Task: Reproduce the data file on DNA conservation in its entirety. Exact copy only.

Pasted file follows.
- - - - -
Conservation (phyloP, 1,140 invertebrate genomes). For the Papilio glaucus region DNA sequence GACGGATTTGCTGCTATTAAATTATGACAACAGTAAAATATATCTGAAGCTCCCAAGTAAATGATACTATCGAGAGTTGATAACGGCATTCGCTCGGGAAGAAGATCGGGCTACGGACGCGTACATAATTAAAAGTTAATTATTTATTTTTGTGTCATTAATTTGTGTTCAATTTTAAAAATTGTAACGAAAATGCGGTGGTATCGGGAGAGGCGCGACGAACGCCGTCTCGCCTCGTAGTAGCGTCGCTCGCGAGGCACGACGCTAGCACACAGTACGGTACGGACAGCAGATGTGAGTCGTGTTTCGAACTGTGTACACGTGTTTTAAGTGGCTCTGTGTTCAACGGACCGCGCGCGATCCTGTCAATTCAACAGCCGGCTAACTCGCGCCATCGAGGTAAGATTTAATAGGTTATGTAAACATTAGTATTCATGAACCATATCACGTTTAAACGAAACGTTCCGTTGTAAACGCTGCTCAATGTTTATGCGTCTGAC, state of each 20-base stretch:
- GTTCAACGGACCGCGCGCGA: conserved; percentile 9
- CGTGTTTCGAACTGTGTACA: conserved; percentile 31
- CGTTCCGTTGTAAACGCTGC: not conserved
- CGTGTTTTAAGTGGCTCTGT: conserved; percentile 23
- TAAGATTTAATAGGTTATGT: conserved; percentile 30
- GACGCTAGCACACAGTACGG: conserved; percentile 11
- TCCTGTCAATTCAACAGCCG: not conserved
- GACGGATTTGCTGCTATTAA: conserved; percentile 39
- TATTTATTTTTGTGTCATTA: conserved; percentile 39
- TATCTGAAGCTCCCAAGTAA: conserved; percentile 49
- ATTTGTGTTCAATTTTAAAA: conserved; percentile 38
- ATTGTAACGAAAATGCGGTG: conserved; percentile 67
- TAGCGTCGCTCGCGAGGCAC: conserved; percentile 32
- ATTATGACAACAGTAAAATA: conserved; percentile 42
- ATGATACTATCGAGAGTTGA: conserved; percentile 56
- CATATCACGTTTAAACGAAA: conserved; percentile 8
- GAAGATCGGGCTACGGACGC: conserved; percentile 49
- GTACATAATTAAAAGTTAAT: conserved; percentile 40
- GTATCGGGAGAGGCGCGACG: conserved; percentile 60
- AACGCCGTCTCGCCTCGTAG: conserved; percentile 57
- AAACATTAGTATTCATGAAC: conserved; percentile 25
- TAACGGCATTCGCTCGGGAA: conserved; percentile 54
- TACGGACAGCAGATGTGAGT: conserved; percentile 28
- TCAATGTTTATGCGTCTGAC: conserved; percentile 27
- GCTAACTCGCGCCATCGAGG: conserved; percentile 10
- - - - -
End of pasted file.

Conservation (phyloP, 1,140 invertebrate genomes). For the Papilio glaucus region DNA sequence GACGGATTTGCTGCTATTAAATTATGACAACAGTAAAATATATCTGAAGCTCCCAAGTAAATGATACTATCGAGAGTTGATAACGGCATTCGCTCGGGAAGAAGATCGGGCTACGGACGCGTACATAATTAAAAGTTAATTATTTATTTTTGTGTCATTAATTTGTGTTCAATTTTAAAAATTGTAACGAAAATGCGGTGGTATCGGGAGAGGCGCGACGAACGCCGTCTCGCCTCGTAGTAGCGTCGCTCGCGAGGCACGACGCTAGCACACAGTACGGTACGGACAGCAGATGTGAGTCGTGTTTCGAACTGTGTACACGTGTTTTAAGTGGCTCTGTGTTCAACGGACCGCGCGCGATCCTGTCAATTCAACAGCCGGCTAACTCGCGCCATCGAGGTAAGATTTAATAGGTTATGTAAACATTAGTATTCATGAACCATATCACGTTTAAACGAAACGTTCCGTTGTAAACGCTGCTCAATGTTTATGCGTCTGAC, state of each 20-base stretch:
- GTTCAACGGACCGCGCGCGA: conserved; percentile 9
- CGTGTTTCGAACTGTGTACA: conserved; percentile 31
- CGTTCCGTTGTAAACGCTGC: not conserved
- CGTGTTTTAAGTGGCTCTGT: conserved; percentile 23
- TAAGATTTAATAGGTTATGT: conserved; percentile 30
- GACGCTAGCACACAGTACGG: conserved; percentile 11
- TCCTGTCAATTCAACAGCCG: not conserved
- GACGGATTTGCTGCTATTAA: conserved; percentile 39
- TATTTATTTTTGTGTCATTA: conserved; percentile 39
- TATCTGAAGCTCCCAAGTAA: conserved; percentile 49
- ATTTGTGTTCAATTTTAAAA: conserved; percentile 38
- ATTGTAACGAAAATGCGGTG: conserved; percentile 67
- TAGCGTCGCTCGCGAGGCAC: conserved; percentile 32
- ATTATGACAACAGTAAAATA: conserved; percentile 42
- ATGATACTATCGAGAGTTGA: conserved; percentile 56
- CATATCACGTTTAAACGAAA: conserved; percentile 8
- GAAGATCGGGCTACGGACGC: conserved; percentile 49
- GTACATAATTAAAAGTTAAT: conserved; percentile 40
- GTATCGGGAGAGGCGCGACG: conserved; percentile 60
- AACGCCGTCTCGCCTCGTAG: conserved; percentile 57
- AAACATTAGTATTCATGAAC: conserved; percentile 25
- TAACGGCATTCGCTCGGGAA: conserved; percentile 54
- TACGGACAGCAGATGTGAGT: conserved; percentile 28
- TCAATGTTTATGCGTCTGAC: conserved; percentile 27
- GCTAACTCGCGCCATCGAGG: conserved; percentile 10